Bitcoin’s ranging behavior is representative of the historical record
Bitcoin remains locked in ranging mode, although each bobble, leap, and fall draws immediate attention, as if a sudden reversal were imminent. The overall performance of the world’s favorite digital asset in 2019 has been nothing short of incredible, but its recent ranging behavior has quickly turned unbridled confidence into something bordering closer to mild depression. Crypto enthusiasts are expecting too much from the market too soon. All financial markets range. In fact the general statistic is somewhere between 70% and 80% of the time, which means that a trend is actually a special event.
If we look back at Bitcoin’s historical record for just the past four years or so, there have been six significant ranging periods. Eventually, there was a breakout, a new trend formed, whether up or down, and then, you guessed it, BTC went into range mode once again. This ranging period began back in June and is roughly in its thirteenth week. It is boring. Analysts that cannot see the forest for the trees keep claiming that momentum has waned, that the bears are taking over, and that Bitcoin must correct by 30%+, if it is ever to march on to a new All-Time-High. It is time to look at the broader perspective.
The logarithmic scale may add to the confusion, but the current support level of $10,000 appears to be the axis about which Bitcoin has decided to vibrate about. From a long-term view, a breakout is imminent, but that might mean a few more weeks or even months, as a few astute analysts have already postulated. In case you are curious, the odds favor a breakout in the direction of the previous prevailing trend.
That last statement does not mean that one should load up on BTC today. Bitcoin has also demonstrated that it does not always follow the technical “odds”, as analysts might wish. Market dynamics for Bitcoin are still in their infancy stage. Yes, analysts are applying technical analyses that have found credence in other markets, one of the beauties of technical analysis, but mysteries still abound as to how “Whales” and limited numbers of coins in the market will actually play out over time. We can speculate how supply and demand forces might work, but until the market is under true stress, we will not know for sure. In any event, when analysts say that the “fundamentals” are strong, they are predicting that the odds will hold up, and Bitcoin will form new highs.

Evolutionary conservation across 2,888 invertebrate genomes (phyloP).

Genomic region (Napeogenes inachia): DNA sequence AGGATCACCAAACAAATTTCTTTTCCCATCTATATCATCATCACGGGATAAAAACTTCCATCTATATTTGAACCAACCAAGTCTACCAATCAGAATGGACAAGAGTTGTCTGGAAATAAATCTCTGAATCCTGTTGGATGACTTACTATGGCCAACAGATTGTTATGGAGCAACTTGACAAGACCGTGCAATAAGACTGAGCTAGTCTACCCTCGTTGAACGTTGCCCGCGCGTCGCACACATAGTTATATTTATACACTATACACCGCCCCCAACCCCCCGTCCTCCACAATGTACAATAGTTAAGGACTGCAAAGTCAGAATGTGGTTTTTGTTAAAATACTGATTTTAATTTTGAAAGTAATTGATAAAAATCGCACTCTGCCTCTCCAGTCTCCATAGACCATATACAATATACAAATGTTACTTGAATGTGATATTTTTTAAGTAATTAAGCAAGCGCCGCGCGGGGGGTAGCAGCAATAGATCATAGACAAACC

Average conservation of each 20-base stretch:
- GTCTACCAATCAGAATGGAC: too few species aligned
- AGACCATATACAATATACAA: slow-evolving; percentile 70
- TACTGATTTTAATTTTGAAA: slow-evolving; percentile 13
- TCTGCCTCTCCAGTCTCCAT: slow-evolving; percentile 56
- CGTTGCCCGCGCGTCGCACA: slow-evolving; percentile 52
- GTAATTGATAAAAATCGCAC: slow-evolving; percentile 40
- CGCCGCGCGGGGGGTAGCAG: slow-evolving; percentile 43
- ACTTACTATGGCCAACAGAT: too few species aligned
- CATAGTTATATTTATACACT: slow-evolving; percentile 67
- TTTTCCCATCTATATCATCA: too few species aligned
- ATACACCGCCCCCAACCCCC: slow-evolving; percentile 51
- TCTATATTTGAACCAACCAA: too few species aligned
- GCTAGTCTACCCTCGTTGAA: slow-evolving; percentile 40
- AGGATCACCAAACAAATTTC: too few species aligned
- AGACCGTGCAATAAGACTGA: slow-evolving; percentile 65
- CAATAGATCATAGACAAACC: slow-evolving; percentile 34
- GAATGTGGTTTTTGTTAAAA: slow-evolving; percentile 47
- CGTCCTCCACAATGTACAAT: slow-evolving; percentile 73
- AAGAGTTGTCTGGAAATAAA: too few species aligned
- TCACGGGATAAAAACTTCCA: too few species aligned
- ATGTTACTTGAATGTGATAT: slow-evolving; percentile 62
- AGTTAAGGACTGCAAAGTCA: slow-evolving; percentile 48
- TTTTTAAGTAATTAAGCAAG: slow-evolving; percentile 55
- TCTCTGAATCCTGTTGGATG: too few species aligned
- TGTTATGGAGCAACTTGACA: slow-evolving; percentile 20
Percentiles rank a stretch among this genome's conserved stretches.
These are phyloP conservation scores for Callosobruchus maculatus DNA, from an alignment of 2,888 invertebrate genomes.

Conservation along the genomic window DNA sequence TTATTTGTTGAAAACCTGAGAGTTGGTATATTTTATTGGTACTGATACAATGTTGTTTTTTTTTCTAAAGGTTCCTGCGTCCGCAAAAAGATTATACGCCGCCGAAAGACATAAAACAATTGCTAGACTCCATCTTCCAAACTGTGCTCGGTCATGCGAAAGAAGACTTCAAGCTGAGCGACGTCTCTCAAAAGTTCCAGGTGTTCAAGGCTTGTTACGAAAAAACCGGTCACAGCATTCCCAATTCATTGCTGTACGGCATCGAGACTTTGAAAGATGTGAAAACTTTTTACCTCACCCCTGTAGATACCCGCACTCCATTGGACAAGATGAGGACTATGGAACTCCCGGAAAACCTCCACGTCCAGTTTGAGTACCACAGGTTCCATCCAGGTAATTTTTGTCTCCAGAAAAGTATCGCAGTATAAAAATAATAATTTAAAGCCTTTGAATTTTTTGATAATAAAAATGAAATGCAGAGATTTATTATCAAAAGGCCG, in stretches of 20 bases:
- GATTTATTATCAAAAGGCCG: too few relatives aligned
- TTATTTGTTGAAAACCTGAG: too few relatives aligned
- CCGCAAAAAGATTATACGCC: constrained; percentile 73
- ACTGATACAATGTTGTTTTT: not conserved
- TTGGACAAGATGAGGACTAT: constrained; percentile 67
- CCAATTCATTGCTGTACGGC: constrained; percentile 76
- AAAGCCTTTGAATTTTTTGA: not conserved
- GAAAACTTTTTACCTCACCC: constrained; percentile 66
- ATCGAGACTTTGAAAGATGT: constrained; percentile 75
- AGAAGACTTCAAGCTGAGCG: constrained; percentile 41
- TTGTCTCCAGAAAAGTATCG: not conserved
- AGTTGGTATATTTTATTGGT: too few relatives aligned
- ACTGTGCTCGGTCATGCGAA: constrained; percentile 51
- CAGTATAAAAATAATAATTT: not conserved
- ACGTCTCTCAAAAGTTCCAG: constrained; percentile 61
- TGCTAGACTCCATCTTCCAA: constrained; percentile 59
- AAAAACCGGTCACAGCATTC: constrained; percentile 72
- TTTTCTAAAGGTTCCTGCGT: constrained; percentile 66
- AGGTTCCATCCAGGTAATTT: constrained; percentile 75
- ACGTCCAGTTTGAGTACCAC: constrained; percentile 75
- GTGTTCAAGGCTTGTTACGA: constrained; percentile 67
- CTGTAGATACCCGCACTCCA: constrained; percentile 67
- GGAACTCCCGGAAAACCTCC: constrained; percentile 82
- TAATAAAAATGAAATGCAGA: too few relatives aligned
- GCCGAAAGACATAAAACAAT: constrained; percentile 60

There is one other unique “twist”, however, about today’s situation, and it involves volatility, the characteristic of Bitcoin that sets it apart from any other security or asset class. The volatility measure of BTC right now is the lowest that it has been since May of this year. When reporters with Forbes spoke with David Martin, chief investment officer at U.S. asset manager Blockforce Capital, he noted: “So far in September, bitcoin's price has continued the consolidation and range-bound nature that was kicked off early August. As of this morning, bitcoin's volatility is now at a four-month low of 53.5%, a level not seen since May 11th.”
What is the significance of this statement? Many very wealthy traders have learned to follow volatility or its derivatives for hints of where the next breakout might occur and in which direction. One simple way is to closely follow an “Average True Range” (ATR) indicator religiously, while also keeping an eye on Bollinger Bands. The bands tighten during low volatility, almost as if preparing to explode. An expanding ATR, however, is a precursor for the “explosion”. When it expands, the direction of the market at the same time is a hint of what is to come or, as the purists would say, the “odds” favor it.
Take heed of what we said about Bitcoin following the “odds”. It does beat to the sound of its own internal drummer. It could do anything, but the key is to be prepared for the breakout when it comes. Another old trading axiom is that the longer the ranging period, the greater the “explosion”. Look back at the above chart, if you want to see confirmation of that outcome. To be forewarned is to be forearmed.